In yesterday's newsletter, I shared my experience of learning to embrace my story, failures, and experiences, and including those as part of what I offer instead of trying to fit myself under a certain cookie cutter label or title. It took me awhile, but I've finally realized that not only is it the best way for me to stand out from everyone else, but it's why I have my own unique blend of expertise.
I don't want to go into too much detail from the newsletter here, but I wanted to continue the conversation a little, specifically on one of three takeaways, one that I've struggled with a lot, and judging by the responses I received, a lot of you have as well.
If you’re anything like me and your interests, experience and expertise is varied, I urge you to shift your mindset to one that embraces all you have to offer, however mixed that might be. For me, that means that though my fashion background may not be directly applicable to all the work I do now, I’ve still woven it into my offerings and it still helps to define my brand. That experience and interest has helped to shape my skill set, and it makes me unique. In other words, no one can do exactly what I do, in the way that I do it.
So here are my words of advice:
Don't pay too much attention to what everyone else is doing.
Instead, focus on what you can bring to the table, and how your unique point of view will help you stand out from the rest.
When I first started my business as a fashion boutique, I was really good at this. After years working in retail in various contexts, I saw a void in the market that I believed I could fill. I had a vision. It was whimsical and feminine, with a focus on the details and creating an experience. It relied heavily on creating personal connections with my customers and building an online community, even though I was selling primarily in-store. It was a departure from a lot of the uber-cool small boutiques that wore their exclusive, unwelcoming attitudes as something to be proud of, and from the fast fashion outlets that were popping up on the retail scene and offering shoppers something low priced, but also low quality and mass produced. But I believed in my vision, not paying attention to what other people were doing, and for that reason, it stood apart from competitors.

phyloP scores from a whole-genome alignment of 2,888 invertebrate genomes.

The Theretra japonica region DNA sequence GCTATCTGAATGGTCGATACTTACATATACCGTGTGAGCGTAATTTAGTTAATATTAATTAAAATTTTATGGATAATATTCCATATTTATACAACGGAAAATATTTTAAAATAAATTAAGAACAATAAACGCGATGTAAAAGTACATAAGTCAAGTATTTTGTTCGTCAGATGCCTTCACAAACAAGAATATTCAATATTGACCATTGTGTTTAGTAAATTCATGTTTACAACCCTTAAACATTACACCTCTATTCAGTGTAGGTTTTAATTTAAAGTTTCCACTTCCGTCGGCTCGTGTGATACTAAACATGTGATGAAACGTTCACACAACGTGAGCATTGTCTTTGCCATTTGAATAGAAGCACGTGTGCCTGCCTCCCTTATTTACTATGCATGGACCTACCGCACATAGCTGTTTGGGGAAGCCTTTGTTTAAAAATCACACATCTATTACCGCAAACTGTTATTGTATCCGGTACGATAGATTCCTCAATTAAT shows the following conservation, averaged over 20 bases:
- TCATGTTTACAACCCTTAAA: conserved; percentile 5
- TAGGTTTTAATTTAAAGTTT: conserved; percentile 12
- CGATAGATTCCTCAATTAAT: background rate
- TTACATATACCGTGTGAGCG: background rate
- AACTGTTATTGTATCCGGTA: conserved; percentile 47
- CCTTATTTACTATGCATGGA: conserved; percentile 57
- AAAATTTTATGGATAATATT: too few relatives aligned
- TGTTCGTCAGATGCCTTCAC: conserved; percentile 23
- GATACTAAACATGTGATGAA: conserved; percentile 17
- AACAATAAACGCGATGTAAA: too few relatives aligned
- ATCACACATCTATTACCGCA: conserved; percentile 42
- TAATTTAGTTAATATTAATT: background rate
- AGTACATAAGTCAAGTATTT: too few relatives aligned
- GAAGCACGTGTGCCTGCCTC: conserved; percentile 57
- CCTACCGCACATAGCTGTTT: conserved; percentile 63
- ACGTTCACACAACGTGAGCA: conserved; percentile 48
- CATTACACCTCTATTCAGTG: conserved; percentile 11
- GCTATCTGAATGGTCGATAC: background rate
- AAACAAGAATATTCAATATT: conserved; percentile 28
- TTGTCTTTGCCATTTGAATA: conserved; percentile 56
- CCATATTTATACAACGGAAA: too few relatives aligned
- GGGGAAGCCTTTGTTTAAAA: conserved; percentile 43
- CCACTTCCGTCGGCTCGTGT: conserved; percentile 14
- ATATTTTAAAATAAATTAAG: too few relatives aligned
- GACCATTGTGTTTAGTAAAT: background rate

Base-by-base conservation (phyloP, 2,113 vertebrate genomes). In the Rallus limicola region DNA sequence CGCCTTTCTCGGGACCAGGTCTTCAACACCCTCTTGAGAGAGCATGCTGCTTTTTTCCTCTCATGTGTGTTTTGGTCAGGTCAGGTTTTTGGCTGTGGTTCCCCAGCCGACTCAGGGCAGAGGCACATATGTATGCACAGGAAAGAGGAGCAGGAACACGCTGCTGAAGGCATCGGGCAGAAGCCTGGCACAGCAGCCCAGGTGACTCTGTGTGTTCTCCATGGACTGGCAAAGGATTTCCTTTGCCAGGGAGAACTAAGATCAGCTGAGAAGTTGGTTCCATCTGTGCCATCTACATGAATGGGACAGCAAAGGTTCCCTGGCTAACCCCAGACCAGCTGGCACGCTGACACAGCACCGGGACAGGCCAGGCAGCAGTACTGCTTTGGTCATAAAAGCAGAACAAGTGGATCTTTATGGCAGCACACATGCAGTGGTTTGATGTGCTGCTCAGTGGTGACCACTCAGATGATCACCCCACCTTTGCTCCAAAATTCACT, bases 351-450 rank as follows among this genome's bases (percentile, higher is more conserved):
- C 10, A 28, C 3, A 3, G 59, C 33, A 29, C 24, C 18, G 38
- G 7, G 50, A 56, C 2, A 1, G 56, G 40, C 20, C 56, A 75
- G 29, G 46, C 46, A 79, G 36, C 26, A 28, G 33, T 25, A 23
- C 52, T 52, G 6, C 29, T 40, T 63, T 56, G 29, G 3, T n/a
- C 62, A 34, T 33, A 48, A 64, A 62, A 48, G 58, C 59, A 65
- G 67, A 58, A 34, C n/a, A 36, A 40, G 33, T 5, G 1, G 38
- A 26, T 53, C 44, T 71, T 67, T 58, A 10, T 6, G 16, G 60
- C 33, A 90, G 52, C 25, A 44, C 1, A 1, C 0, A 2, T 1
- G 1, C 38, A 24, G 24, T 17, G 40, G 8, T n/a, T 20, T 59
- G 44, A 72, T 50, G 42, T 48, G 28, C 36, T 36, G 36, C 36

I'm quickly learning that when you're running a business that exists primarily online and is service or info-product based, this proves to be more difficult. It's hard to not lose ourselves and our own point of view when doing a little "competitive research".
Inspiration is important and it's good to have a sense of what else is out there in your market, but you also need to know when to step away and focus on your own work.
There is a lot of really great content out there, and it can be tempting to mimic what others are doing when it's worked so well for them and falls under your area of expertise. I mean, how many different ways can you really explain the basics of social media? But try letting your voice shine through, think about what you can bring to the table based on your experience, and add a little bit of you into it.
By embracing your own special blend of expertise and asking yourself what you can offer that no one else can, you have the opportunity to create something that will truly stand out.
Curious what this newsletter is all about? It's where I share the struggles I face as a creative entrepreneur, and the lessons I'm learning as I grow my business. A peek behind the sequin curtain, so to speak, and a little more personal than what you'll find on the blog. And did I mention you'll also be the first to receive free resources? Sign up here.